Jewish care homes struggle to get coronavirus tests

The latest Jewish News

Read this week’s digital edition

Click Here

Jewish care homes struggle to get coronavirus tests

Government failing to deliver promised virus swabs, with one care provider having received a 'small number' of tests and another saying it had a 'poor and limited' experience

The community’s top health and social care provider this week revealed it’s received only a “small number” of the promised virus swab tests for its residents nationwide.

Jewish Care’s chief executive Daniel Carmel-Brown said on Wednesday: “Since the government announcement at the end of April that all care home residents and staff can now be tested for Covid-19, regardless of symptoms, to date we have only received a small number of tests for our residents.”

The charity is pushing to obtain more tests “to better meet the needs of those in our care”.

Authorities and MPs contacted by the care provider have all been “sympathetic” to its needs, Carmel-Brown said. “While we have seen testing rolled out across a handful of our homes, it has been inconsistent in others. We eagerly await any guidance on how more tests will reach us,” he added.

Meanwhile, Boris Johnson said at prime minister’s questions on Wednesday that the number of deaths among residents at care homes in England has been “too high” as he unveiled a £600million package to control the virus.

When approached for comment, a Department of Health and Social Care spokesperson said: “The government is working around the clock to make sure care homes and our frontline care workforce are getting the support they need to protect residents.

“We have built the largest diagnostic testing industry in British history from scratch and all care home staff and residents can now be tested, whether they have symptoms or not, with tens of thousands already tested.”

This week’s Jewish News front page

The department has widened capacity and expects up to 30,000 daily tests will be made available to residents and staff at all elderly care homes, whether they are showing symptoms or not, by early June.

In Manchester, the Fed initially had a “poor and limited” experience of testing in the period leading up to 20 April, but it has since noticed significant improvements and received help from the local authority. Mark Cunningham, chief executive of the leading social care charity for the city’s Jewish community, told Jewish News: “We are also able to test our residents on the same day if they become symptomatic. Our situation is now stable but we are not being complacent.”

The charity executive himself tested positive for the virus last month but was well enough to return to work last week.

Some 100 members of staff of a workforce of 400 have been off or in isolation since 23 March, he said. Out of the 70 staff tested, nearly half (30) had tested positive.

Cunningham added: “All care homes need access to testing that is timely and accessible to minimise any further loss of life.”

A spokesperson for Nightingale Hammerson said in a statement on Wednesday: “Securing tests for all our residents and staff is a key priority.  We are successfully getting residents with symptoms tested via our GP service and continue to chase daily for the testing kits promised two weeks ago for all other residents.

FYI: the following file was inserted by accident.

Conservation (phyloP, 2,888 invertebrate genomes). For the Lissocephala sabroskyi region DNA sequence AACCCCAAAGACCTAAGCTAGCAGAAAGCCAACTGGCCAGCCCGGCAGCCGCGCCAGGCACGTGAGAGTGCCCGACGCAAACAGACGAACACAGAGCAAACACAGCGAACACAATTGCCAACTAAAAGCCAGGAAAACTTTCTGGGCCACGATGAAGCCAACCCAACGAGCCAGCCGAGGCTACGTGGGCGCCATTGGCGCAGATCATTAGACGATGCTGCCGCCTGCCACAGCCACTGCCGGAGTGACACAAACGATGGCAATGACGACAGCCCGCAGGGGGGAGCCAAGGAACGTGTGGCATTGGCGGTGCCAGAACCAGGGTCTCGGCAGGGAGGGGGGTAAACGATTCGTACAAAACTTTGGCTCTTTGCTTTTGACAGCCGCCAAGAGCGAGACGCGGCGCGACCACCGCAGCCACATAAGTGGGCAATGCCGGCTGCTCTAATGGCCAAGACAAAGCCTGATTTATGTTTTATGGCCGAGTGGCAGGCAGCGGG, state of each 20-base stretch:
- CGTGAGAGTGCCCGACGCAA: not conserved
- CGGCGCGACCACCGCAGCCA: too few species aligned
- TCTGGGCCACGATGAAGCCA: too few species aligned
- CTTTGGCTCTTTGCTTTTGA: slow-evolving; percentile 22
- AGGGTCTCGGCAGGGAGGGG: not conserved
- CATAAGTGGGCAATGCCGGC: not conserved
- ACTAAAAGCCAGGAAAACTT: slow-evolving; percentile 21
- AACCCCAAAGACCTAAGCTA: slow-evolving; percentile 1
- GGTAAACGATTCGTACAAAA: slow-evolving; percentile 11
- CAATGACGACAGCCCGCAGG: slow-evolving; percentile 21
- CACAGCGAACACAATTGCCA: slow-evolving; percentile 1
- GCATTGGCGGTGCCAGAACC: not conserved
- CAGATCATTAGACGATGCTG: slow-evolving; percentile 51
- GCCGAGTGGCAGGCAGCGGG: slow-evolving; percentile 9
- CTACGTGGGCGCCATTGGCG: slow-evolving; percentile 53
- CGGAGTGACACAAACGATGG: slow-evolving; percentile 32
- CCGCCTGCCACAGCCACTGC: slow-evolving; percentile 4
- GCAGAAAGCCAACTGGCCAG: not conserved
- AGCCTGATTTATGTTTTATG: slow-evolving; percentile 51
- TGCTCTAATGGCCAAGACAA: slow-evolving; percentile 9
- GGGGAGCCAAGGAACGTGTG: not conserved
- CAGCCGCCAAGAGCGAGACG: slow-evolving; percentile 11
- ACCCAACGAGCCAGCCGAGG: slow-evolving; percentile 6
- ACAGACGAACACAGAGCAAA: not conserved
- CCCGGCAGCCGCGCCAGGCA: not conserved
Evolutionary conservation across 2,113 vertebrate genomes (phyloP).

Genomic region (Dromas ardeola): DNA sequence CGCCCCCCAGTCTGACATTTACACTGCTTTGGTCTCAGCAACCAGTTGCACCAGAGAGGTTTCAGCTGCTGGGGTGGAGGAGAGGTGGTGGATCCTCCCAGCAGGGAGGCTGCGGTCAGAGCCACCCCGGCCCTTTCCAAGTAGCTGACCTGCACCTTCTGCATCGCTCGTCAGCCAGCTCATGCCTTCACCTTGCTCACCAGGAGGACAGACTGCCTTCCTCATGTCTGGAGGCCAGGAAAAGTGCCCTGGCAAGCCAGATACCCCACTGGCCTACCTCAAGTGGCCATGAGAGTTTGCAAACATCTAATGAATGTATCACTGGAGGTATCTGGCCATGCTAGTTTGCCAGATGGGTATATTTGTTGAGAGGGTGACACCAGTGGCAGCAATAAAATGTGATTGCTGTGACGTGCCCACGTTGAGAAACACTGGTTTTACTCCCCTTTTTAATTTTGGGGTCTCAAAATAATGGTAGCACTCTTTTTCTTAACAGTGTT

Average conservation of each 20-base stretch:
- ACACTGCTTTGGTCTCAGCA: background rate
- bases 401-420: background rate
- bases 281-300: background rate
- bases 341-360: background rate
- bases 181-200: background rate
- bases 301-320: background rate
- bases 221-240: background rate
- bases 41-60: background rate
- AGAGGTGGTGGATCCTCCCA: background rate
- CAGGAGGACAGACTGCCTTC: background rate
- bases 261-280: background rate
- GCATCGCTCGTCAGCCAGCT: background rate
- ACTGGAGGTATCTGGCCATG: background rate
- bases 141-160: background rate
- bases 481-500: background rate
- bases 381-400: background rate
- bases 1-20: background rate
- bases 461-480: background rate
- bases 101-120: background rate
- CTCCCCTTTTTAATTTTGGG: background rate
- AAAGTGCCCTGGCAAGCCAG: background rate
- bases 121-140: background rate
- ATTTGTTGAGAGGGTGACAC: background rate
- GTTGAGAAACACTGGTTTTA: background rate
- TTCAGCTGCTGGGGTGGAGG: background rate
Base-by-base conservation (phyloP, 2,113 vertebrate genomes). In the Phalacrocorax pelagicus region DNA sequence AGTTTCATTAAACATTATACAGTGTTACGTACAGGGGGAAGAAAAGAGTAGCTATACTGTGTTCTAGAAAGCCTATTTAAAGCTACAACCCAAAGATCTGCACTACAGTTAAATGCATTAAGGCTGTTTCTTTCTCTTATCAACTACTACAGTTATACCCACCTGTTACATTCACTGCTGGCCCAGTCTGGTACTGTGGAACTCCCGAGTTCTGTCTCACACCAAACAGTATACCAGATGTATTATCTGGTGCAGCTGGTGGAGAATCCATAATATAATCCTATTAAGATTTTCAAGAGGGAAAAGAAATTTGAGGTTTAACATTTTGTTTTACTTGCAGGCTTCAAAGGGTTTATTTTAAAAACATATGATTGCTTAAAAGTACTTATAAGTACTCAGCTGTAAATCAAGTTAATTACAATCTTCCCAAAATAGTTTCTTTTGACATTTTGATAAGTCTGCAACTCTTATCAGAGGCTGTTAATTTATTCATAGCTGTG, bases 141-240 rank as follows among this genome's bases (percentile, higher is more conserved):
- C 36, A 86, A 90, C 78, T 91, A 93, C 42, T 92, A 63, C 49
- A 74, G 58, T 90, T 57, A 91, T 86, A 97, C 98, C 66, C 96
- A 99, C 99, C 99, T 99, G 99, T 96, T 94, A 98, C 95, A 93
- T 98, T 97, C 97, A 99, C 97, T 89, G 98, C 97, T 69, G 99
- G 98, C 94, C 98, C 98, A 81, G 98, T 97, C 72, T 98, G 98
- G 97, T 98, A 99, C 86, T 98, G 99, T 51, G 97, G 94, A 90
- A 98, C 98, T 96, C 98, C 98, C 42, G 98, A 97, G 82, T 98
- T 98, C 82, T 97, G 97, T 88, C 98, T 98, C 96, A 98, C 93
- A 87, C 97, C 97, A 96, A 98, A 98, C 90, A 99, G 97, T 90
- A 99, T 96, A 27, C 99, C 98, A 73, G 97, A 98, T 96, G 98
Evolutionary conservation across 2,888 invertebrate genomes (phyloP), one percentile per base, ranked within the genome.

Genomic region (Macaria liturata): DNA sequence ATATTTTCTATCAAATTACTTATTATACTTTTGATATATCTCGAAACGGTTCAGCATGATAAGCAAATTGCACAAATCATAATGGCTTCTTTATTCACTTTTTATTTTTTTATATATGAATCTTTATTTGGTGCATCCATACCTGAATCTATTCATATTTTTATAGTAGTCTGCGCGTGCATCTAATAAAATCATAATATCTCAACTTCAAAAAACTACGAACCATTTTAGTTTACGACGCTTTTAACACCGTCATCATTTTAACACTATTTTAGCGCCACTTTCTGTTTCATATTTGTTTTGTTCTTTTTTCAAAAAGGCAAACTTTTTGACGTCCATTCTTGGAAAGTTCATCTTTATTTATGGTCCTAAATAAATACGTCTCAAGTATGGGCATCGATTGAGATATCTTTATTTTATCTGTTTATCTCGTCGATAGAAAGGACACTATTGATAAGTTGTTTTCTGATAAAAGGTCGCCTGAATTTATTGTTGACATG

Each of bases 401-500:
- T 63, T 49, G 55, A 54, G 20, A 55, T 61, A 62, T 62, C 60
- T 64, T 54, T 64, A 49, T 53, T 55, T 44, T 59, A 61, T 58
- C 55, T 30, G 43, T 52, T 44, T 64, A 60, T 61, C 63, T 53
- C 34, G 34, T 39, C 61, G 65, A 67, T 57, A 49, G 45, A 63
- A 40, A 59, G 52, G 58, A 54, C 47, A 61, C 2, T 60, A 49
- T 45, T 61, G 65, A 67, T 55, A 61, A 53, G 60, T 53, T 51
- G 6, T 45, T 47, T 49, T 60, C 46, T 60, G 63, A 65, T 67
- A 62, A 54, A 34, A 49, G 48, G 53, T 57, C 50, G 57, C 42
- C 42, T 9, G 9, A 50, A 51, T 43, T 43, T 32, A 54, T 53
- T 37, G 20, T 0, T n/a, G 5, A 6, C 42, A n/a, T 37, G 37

“Staff are being successfully tested by our human resources team, who have applied for home kits via the government online portal and that process remains ongoing.”



Support your Jewish community. Support your Jewish News

Thank you for helping to make Jewish News the leading source of news and opinion for the UK Jewish community. Today we're asking for your invaluable help to continue putting our community first in everything we do.

For as little as £5 a month you can help sustain the vital work we do in celebrating and standing up for Jewish life in Britain.

Jewish News holds our community together and keeps us connected. Like a synagogue, it’s where people turn to feel part of something bigger. It also proudly shows the rest of Britain the vibrancy and rich culture of modern Jewish life.

You can make a quick and easy one-off or monthly contribution of £5, £10, £20 or any other sum you’re comfortable with.

100% of your donation will help us continue celebrating our community, in all its dynamic diversity...


Being a community platform means so much more than producing a newspaper and website. One of our proudest roles is media partnering with our invaluable charities to amplify the outstanding work they do to help us all.


There’s no shortage of oys in the world but Jewish News takes every opportunity to celebrate the joys too, through projects like Night of Heroes, 40 Under 40 and other compelling countdowns that make the community kvell with pride.


In the first collaboration between media outlets from different faiths, Jewish News worked with British Muslim TV and Church Times to produce a list of young activists leading the way on interfaith understanding.


Royal Mail issued a stamp honouring Holocaust hero Sir Nicholas Winton after a Jewish News campaign attracted more than 100,000 backers. Jewish Newsalso produces special editions of the paper highlighting pressing issues including mental health and Holocaust remembrance.

Easy access

In an age when news is readily accessible, Jewish News provides high-quality content free online and offline, removing any financial barriers to connecting people.

Voice of our community to wider society

The Jewish News team regularly appears on TV, radio and on the pages of the national press to comment on stories about the Jewish community. Easy access to the paper on the streets of London also means Jewish News provides an invaluable window into the community for the country at large.

We hope you agree all this is worth preserving.

read more: